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FKEC moves to biodiesel for cleaner-burning fleet

If you find yourself driving behind a Florida Keys Electric Cooperative truck and become overwhelmed by a sudden desire for popcorn or French fries, blame the fumes from the biodiesel the utility has recently begun using in favor of traditional diesel.

Biodiesel is a clean-burning alternative fuel produced from renewable resources such as soybean or palm oil. It contains no petroleum, though it can be mixed with traditional diesel at any level to create a blend. It is produced using any fat or oil — hence the smell of food when it burns — and can be used in any diesel engine with little or no modification to the engine or fuel system.

Scott Newberry, chief executive officer of the utility that serves the Upper and Middle Keys, had been on the lookout for biodiesel for quite some time before discovering a new company, Sol Atlantic Biodiesel, out of Miami-Dade County.

“We were trying to find a supplier for several months, but the problem we kept running into was you can’t really get it in the Keys, and anybody that had it wouldn’t come down with less than a tanker truckload of it,” he said. “What we have here (in Tavernier) and down in Marathon are 2,000-gallon, above-ground, concrete fuel tanks. No way could we accept a delivery of a tanker truckload.”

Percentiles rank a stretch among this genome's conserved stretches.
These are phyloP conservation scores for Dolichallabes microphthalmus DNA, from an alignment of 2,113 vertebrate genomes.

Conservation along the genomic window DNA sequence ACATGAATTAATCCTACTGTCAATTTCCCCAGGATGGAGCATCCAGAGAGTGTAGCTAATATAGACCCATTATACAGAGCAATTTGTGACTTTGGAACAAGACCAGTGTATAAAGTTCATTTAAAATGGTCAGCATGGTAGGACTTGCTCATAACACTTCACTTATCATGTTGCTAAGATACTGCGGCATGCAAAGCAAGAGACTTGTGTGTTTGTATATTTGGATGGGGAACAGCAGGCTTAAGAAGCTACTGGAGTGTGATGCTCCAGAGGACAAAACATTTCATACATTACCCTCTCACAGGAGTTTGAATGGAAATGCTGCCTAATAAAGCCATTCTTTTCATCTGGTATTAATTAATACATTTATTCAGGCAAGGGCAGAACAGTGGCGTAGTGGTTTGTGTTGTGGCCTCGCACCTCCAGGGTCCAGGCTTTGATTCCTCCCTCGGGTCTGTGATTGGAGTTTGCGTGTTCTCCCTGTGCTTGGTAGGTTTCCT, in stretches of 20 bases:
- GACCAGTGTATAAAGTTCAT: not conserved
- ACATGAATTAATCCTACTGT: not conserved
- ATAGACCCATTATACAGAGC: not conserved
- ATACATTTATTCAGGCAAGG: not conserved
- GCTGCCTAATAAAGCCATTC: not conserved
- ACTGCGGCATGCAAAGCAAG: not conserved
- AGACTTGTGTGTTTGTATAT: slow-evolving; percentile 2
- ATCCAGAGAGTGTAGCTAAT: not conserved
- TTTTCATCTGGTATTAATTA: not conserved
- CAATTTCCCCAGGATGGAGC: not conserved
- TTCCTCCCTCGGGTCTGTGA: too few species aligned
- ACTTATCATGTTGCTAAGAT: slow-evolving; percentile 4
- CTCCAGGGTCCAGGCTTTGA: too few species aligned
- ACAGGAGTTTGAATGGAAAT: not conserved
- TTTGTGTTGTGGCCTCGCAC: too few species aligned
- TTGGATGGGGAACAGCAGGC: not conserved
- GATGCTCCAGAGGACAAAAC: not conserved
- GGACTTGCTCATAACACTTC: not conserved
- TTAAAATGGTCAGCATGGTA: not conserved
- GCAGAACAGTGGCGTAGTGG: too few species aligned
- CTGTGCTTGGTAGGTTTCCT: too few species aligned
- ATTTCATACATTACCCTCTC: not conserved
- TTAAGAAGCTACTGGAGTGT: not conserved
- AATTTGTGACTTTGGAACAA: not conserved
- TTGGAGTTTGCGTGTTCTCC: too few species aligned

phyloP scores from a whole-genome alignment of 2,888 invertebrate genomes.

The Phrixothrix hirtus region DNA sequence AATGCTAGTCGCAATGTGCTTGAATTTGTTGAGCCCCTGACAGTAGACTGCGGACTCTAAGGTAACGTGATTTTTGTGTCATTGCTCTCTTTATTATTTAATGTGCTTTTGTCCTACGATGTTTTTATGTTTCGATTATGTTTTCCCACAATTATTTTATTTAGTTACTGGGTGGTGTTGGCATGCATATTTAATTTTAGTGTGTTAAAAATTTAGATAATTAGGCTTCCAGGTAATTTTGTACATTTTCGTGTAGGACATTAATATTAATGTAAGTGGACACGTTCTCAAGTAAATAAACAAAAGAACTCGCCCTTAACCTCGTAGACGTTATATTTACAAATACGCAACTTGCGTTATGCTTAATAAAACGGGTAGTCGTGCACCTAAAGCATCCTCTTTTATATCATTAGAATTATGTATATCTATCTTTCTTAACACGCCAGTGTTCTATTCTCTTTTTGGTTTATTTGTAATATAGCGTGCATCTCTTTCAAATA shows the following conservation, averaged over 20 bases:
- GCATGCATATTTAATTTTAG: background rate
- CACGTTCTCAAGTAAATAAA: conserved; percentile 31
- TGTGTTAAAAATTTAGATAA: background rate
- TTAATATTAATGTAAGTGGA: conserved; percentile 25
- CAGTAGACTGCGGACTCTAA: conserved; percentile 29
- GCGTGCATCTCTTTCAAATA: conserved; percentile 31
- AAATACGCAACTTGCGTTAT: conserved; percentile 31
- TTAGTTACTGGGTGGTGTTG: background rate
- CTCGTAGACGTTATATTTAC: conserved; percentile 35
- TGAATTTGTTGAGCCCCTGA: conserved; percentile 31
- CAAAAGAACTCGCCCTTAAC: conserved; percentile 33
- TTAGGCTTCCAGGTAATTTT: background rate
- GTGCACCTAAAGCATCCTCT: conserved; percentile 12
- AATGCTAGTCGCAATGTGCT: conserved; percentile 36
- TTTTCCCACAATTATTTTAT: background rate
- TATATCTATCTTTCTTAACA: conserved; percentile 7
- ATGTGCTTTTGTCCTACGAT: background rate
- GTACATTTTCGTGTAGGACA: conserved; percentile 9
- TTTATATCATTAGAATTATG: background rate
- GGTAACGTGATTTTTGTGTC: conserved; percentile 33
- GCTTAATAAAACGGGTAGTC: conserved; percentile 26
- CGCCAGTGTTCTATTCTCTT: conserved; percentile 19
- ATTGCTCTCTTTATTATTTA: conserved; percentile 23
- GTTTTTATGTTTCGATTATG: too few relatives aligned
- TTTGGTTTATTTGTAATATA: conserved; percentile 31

When their purchasing agent found Sol Atlantic, a small startup in Miami-Dade County, they were finally able to get the smaller deliveries they were looking for.

“They actually contacted us before we were even in business,” said Sol Atlantic’s Christian Miranda, who recently opened the business with partner Lisa Bowman. “They called us and we got our first shipment of fuel on a Friday, and that following Monday we made our first delivery to them.”

Miranda had been in Oregon on vacation when he discovered the prevalence of biodiesel on the west coast. Realizing the product’s worth, and that it was largely unavailable in the Miami area, the University of Florida student decided to put school on hold and pursue his own biodiesel business.

“I’ve always wanted to do something to help the environment and do something for the greater good,” Miranda said. “I called Lisa and she agreed to start the business with me. I came back from vacation, we started planning the business, and we just opened two months ago.”

The permitting process took quite a while, but the business is now up and running. Sol Atlantic participated in the Green Living Energy & Education Expo on March 31 in Marathon.

The Florida Keys Electric Cooperative is Sol Atlantic’s main account, but they are in talks with a recycling company interested in using biodiesel for their fleet. People can also stop in and fill up their vehicles at Sol Atlantic’s Hialeah Gardens location.

“We’ve gotten a pretty good response,” Miranda said, “but since most people haven’t heard of biodiesel they have a lot of questions about it.”